Take the 2-minute tour ×
Stack Overflow is a question and answer site for professional and enthusiast programmers. It's 100% free, no registration required.

In LINQ-to-Entities you can query entities by doing:

var students = SchoolContext.Students.Where(s => s.Name == "Foo" && s.Id == 1);

I know that behind the scenes it will be translated to SQL to something similar to:

SELECT *
FROM Students
WHERE Name = 'Foo' AND Id = 1

However is there a difference (with respect to performance) if I write:

var students = SchoolContext.Students
                            .Where(s => s.Name == "Foo")
                            .Where(s => s.Id == 1);

Will it be translated to the same SQL query? From my understanding .Where() will return IEnumerable<T> so the second .Where() will filter the entities in-memory instead of translating the IQueryable<T> to SQL, is that correct?

share|improve this question

5 Answers 5

up vote 16 down vote accepted

The first .Where() clause will still return an IQueryable<T>. As long as you are operating on an IQueryable<T> it will continue building up the SQL query and execute it when the collection needs to be brought into memory (eg: as @anaximander stated when used in a foreach loop or ToList() operation.

Therefore:

SchoolContext.Students.Where(s => s.Name == "Foo").Where(s => s.Id == 1);

Still translates into:

SELECT *
FROM Students
WHERE Name = 'Foo' AND Id = 1

Whilst the below 2 statements will translate into the same query:

SchoolContext.Students.Where(s => s.Name == "Foo").Where(s => s.Id == 1);
SchoolContext.Students.Where(s => s.Name == "Foo" && s.Id == 1);
share|improve this answer
4  
A good way to debug this without even using a profiler is to breakpoint your code and hover over the variable within Visual Studio, the way you'd normally do to see the value of something. It will show you the generated SQL when you expand it. –  SLC Oct 15 '13 at 9:39
3  
@SLC: Note that what you say works only when using the modern Entity Framework's DbContext API, and the associated DbQuery. If he is using ObjectContext and the associated ObjectQuery, then a call to ToTraceString is required instead. (Reason: DbQuery's implementation of ToString calls ObjectQuery.ToTraceString). –  Jean Hominal Oct 15 '13 at 12:08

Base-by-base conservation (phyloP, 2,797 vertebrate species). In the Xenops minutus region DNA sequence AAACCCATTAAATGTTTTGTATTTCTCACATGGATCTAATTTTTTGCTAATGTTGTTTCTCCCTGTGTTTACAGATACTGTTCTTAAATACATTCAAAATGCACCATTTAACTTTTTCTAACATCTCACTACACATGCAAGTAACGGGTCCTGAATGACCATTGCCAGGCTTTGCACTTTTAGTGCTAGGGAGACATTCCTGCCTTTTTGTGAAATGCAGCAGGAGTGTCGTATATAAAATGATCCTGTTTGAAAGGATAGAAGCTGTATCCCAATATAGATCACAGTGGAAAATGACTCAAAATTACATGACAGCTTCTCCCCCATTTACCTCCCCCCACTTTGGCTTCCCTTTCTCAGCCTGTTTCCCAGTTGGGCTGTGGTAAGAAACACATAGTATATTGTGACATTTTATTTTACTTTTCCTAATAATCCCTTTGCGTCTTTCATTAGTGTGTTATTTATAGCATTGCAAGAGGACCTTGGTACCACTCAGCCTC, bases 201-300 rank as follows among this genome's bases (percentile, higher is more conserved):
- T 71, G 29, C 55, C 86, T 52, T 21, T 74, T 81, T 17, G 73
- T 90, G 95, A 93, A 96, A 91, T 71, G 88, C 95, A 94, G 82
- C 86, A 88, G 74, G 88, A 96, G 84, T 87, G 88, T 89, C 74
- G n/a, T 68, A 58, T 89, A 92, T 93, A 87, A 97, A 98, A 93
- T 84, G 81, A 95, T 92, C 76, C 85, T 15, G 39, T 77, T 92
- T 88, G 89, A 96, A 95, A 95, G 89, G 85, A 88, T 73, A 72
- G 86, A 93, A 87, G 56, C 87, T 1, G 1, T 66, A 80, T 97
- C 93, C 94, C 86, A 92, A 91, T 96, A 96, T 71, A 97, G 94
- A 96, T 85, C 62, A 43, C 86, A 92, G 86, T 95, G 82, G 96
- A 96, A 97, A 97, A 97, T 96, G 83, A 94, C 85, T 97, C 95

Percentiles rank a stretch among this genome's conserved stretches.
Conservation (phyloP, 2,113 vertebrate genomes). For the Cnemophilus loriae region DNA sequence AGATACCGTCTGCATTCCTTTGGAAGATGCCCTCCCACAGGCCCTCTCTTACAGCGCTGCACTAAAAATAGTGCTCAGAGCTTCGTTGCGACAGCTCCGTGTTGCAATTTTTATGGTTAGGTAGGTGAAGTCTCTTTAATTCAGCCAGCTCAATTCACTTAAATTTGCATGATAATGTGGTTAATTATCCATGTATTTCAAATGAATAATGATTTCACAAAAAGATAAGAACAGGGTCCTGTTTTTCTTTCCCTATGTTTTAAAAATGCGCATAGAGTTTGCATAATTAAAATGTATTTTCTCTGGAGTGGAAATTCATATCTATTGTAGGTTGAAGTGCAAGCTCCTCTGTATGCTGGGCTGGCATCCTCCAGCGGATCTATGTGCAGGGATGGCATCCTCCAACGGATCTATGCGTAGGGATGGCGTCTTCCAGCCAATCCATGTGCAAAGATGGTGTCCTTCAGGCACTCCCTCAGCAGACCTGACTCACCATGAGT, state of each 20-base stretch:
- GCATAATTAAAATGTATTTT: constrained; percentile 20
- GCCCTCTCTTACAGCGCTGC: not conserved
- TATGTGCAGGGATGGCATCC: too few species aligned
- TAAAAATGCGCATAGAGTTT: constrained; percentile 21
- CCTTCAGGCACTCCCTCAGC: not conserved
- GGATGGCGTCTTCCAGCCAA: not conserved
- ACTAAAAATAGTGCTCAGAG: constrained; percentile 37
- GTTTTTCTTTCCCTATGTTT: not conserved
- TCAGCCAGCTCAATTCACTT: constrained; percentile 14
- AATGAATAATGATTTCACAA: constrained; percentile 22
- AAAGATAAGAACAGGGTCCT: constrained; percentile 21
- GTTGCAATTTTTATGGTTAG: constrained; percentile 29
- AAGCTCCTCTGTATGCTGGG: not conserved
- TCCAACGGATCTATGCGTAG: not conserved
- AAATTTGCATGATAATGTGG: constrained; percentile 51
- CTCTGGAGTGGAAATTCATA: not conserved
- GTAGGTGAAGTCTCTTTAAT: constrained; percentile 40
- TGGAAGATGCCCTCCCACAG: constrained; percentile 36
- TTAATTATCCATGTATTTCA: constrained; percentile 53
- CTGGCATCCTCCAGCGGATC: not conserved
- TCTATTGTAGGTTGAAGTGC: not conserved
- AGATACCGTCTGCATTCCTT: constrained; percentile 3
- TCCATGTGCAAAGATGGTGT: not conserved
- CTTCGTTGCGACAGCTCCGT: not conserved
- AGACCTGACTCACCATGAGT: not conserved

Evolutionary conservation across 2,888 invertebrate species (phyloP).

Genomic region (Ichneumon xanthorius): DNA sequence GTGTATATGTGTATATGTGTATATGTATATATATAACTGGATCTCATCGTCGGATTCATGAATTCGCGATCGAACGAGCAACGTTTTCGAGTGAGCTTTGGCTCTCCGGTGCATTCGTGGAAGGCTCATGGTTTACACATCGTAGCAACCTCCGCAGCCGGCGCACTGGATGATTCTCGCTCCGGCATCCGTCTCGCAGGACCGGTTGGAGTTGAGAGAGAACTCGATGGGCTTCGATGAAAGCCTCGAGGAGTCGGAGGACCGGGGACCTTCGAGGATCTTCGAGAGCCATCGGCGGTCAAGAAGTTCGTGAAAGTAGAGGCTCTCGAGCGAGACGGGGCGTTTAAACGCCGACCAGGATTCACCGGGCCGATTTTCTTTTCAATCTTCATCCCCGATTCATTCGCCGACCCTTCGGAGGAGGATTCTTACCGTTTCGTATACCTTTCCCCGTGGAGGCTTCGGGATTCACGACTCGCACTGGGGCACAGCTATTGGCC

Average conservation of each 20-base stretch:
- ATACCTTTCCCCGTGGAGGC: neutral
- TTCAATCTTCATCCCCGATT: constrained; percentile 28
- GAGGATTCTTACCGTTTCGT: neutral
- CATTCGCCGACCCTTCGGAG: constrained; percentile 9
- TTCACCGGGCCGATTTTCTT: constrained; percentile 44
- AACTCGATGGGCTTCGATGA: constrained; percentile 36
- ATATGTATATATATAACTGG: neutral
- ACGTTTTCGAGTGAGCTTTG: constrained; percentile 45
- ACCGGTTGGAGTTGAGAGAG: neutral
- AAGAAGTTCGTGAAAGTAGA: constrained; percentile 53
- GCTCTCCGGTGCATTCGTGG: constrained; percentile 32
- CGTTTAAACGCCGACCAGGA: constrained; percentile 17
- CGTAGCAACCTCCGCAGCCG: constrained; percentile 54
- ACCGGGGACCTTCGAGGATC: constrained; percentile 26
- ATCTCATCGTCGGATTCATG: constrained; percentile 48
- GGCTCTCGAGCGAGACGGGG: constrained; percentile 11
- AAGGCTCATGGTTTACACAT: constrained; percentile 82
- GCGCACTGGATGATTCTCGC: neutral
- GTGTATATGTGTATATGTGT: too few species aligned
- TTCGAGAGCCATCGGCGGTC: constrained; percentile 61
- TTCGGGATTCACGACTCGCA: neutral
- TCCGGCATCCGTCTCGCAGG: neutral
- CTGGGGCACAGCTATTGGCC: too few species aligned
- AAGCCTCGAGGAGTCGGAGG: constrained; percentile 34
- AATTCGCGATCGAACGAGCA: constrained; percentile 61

Good to know, thanks! –  SLC Oct 15 '13 at 13:29
1  
@SLC Is that a new feature for Entity Framework? When I used EF (circa EF 3.5), that definitely did not work - the only way to see the generated SQL was with an SQL profiler attached to the database (or add some convoluted code) –  BlueRaja - Danny Pflughoeft Oct 15 '13 at 15:01
    
Could be a new feature, or could be what @Jean mentioned above I guess. I'm using .NET 4.5 so I can't really tell you. –  SLC Oct 15 '13 at 16:06

First Where returns IQueryable<T> so there will be no performance difference.

share|improve this answer

No, it will be the same query.

You can compose a more and more complex query by fluently chaining the IQueryables returned by each Linq operation. The statement is not generated and sent to the server until you evaluate the results.

You can check that the actual query generated by debugging and hovering over the query or doing a ToTraceString() or using a tool like SQLProfiler to monitor the database server.

share|improve this answer

The two should produce the same SQL; IQueryable is smart in that it doesn't actually evaluate until it needs to. The second .Where() should add to the first, and then whenever you use .ToList(), .Count(), foreach or anything that needs to know what's in the IQueryable, it'll generate the SQL, query the database and give you the result.

share|improve this answer

Get Linqpad, and try the different queries there. You can Add a connection to your entities directly, run the queries, and see which SQL is generated in each case. Excellent way to experiment with Linq.

share|improve this answer

Your Answer

 
discard

By posting your answer, you agree to the privacy policy and terms of service.

Not the answer you're looking for? Browse other questions tagged or ask your own question.